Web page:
Felix Legge’s ManCoin proves a chilling reminder of how shallow wokeness can be, playing at the VAULT Festival now
“I’m one of the good guys, remember that”
#notallmen right? Felix Legge’s play ManCoin puts the case that, well, it really could be, it really probably is. Guy White wears his wokeness like a badge, his every statement parsed to align with liberal sensibilities, his new cryptocurrency designed to reward those who carry out good deeds. Right on man!
But peek beneath the proffered bleeding heart and a shell of fragile masculinity becomes apparent, revealed in all its ugliness when Guy has a fight with his girlfriend Polly and a drunken snafu positions him at the forefront of the men’s rights movement. From there, his persecution complex runs wild, showing just how deep – or otherwise – self-proclaimed wokeness is. Continue reading “Review: ManCoin, VAULT Festival”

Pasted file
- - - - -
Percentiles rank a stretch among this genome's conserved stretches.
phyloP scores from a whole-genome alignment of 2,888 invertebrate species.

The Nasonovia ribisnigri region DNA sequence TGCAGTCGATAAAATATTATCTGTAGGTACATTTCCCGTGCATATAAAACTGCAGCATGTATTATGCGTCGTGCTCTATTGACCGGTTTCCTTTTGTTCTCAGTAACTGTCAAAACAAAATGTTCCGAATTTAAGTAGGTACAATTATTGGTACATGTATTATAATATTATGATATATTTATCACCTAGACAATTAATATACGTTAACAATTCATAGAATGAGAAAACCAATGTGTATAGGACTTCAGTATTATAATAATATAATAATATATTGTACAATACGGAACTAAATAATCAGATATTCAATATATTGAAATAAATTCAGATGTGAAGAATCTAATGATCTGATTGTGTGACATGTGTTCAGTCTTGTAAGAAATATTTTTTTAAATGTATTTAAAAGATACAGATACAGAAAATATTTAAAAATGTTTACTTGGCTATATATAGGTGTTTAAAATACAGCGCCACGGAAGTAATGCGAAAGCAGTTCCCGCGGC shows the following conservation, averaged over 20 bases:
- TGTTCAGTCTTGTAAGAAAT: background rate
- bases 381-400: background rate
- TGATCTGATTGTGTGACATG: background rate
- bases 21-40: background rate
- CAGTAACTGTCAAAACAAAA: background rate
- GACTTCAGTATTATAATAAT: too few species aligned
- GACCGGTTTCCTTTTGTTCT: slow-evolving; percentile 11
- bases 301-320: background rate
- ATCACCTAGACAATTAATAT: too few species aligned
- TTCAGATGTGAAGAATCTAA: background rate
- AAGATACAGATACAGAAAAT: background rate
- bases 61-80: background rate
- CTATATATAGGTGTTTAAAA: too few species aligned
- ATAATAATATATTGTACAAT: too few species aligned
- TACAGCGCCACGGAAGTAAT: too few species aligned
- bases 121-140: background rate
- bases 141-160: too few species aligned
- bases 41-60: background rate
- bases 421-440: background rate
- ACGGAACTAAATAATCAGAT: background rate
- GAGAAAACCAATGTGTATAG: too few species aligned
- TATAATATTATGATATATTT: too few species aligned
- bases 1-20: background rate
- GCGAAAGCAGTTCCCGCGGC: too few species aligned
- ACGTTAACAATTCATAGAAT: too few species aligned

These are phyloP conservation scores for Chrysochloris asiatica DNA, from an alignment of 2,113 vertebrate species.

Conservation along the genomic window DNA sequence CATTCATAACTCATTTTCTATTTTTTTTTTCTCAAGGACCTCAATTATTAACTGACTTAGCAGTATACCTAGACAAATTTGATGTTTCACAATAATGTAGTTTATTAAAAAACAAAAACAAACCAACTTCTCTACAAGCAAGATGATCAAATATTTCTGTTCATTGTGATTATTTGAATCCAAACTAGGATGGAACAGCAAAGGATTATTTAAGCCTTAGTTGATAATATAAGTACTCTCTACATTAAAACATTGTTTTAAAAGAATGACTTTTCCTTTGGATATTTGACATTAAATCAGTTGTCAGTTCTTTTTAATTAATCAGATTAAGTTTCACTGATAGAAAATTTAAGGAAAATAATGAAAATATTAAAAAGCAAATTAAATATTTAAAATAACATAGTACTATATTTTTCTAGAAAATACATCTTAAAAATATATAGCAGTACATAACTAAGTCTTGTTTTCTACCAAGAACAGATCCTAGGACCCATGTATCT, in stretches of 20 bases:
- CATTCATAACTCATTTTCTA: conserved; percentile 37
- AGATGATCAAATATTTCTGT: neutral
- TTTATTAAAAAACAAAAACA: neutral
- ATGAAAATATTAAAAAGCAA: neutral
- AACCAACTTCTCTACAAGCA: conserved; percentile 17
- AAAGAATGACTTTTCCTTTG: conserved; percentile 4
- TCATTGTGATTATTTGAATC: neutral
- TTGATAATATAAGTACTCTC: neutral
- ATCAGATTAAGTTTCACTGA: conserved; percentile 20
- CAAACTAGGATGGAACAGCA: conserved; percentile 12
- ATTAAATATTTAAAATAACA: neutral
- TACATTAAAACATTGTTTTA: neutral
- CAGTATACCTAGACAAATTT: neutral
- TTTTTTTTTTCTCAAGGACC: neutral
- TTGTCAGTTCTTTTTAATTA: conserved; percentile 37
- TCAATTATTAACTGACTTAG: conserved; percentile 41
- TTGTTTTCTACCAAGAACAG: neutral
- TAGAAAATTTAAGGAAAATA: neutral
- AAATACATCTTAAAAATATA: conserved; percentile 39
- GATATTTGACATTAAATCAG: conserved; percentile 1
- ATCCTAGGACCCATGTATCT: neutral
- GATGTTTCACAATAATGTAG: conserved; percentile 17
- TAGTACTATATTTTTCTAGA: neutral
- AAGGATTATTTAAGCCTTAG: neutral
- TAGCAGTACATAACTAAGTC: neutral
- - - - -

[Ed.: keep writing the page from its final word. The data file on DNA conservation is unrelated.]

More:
“Is anyone here a purist?”
Have you ever had a recurring dream? Or Dream, as in A Midsummer Night’s…? This marks production number 5 that I’ve seen this year, 6 if you’re inclined to include Russell T Davies’ TV adaptation from last week, but it is to this Shakespearean stalwart, albeit in a deconstructed take, that Go People and Glass Half Full have turned for their latest production.
We enter the Southwark Playhouse’s Large space with no set, no costumes and a group of 7 unprepared actors with no obvious plan aside from to somehow perform this play with 17 characters. But we soon come to see that this is the most carefully constructed of omnishambles here, the text co-opts Act I, Scene ii – the Rude Mechanicals’ first – to sort out its roll-call, before doubling back to deliver Act I, Scene i, and then pauses to allow the ‘director’ to run a Q&A session with the session about whether we miss Egeus or not. Continue reading “Review: A Midsummer Night’s Dream, Southwark Playhouse”